22.06.2017 | Swansea University

All articles from Life Sciences >>>

The most recent press releases about innovation >>>

Die letzten 5 Focus-News des innovations-reports im Überblick:

Im Focus: Climate satellite: Tracking methane with robust laser technology

Heatwaves in the Arctic, longer periods of vegetation in Europe, severe floods in West Africa – starting in 2021, scientists want to explore the emissions of the greenhouse gas methane with the German-French satellite MERLIN. This is made possible by a new robust laser system of the Fraunhofer Institute for Laser Technology ILT in Aachen, which achieves unprecedented measurement accuracy.

Methane is primarily the result of the decomposition of organic matter. The gas has a 25 times greater warming potential than carbon dioxide, but is not as...

Im Focus: How protons move through a fuel cell

Hydrogen is regarded as the energy source of the future: It is produced with solar power and can be used to generate heat and electricity in fuel cells. Empa researchers have now succeeded in decoding the movement of hydrogen ions in crystals – a key step towards more efficient energy conversion in the hydrogen industry of tomorrow.

As charge carriers, electrons and ions play the leading role in electrochemical energy storage devices and converters such as batteries and fuel cells. Proton...

Im Focus: A unique data centre for cosmological simulations

Scientists from the Excellence Cluster Universe at the Ludwig-Maximilians-Universität Munich have establised "Cosmowebportal", a unique data centre for cosmological simulations located at the Leibniz Supercomputing Centre (LRZ) of the Bavarian Academy of Sciences. The complete results of a series of large hydrodynamical cosmological simulations are available, with data volumes typically exceeding several hundred terabytes. Scientists worldwide can interactively explore these complex simulations via a web interface and directly access the results.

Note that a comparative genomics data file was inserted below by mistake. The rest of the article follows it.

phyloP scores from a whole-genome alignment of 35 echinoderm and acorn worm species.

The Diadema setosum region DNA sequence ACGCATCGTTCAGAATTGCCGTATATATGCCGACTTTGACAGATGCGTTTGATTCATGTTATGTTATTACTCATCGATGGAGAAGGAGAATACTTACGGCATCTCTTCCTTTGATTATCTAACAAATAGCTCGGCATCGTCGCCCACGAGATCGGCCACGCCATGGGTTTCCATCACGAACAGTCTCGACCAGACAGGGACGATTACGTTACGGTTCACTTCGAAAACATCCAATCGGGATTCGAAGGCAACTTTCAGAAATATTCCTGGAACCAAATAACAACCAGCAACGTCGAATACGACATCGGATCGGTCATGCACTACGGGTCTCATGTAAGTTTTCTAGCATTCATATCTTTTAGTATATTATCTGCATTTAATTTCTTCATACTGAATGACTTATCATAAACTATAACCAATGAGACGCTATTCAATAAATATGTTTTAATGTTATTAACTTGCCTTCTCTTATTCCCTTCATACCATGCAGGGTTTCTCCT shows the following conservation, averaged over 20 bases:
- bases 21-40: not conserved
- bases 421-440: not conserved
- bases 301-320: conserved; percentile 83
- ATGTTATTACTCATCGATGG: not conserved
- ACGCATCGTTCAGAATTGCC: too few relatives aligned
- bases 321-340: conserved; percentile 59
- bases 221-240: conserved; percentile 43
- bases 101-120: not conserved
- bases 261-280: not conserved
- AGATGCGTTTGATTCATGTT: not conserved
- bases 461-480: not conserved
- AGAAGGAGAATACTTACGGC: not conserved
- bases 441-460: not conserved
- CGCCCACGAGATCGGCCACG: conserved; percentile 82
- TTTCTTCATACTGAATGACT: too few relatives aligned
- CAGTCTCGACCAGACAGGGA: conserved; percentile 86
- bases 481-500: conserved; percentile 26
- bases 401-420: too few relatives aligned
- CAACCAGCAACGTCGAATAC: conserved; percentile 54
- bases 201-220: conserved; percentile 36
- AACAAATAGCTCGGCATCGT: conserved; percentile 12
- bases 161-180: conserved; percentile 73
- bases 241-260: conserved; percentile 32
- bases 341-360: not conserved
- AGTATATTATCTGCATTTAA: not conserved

With current telescopes, scientists can observe our Universe’s galaxies and galaxy clusters and their distribution along an invisible cosmic web. From the...

Im Focus: Scientists develop molecular thermometer for contactless measurement using infrared light

Temperature measurements possible even on the smallest scale / Molecular ruby for use in material sciences, biology, and medicine

Chemists at Johannes Gutenberg University Mainz (JGU) in cooperation with researchers of the German Federal Institute for Materials Research and Testing (BAM)...

Im Focus: Optoelectronic Inline Measurement – Accurate to the Nanometer

Germany counts high-precision manufacturing processes among its advantages as a location. It’s not just the aerospace and automotive industries that require almost waste-free, high-precision manufacturing to provide an efficient way of testing the shape and orientation tolerances of products. Since current inline measurement technology not yet provides the required accuracy, the Fraunhofer Institute for Laser Technology ILT is collaborating with four renowned industry partners in the INSPIRE project to develop inline sensors with a new accuracy class. Funded by the German Federal Ministry of Education and Research (BMBF), the project is scheduled to run until the end of 2019.

New Manufacturing Technologies for New Products

All Focus news of the innovation-report >>>

Anzeige

Anzeige

Event News

Plants are networkers

19.06.2017 | Event News

Digital Survival Training for Executives

13.06.2017 | Event News

Global Learning Council Summit 2017

13.06.2017 | Event News

 
Latest News

A rhodium-based catalyst for making organosilicon using less precious metal

22.06.2017 | Materials Sciences

New 3-D display takes the eye fatigue out of virtual reality

22.06.2017 | Information Technology

New technique makes brain scans better

22.06.2017 | Medical Engineering

VideoLinks
B2B-VideoLinks
More VideoLinks >>>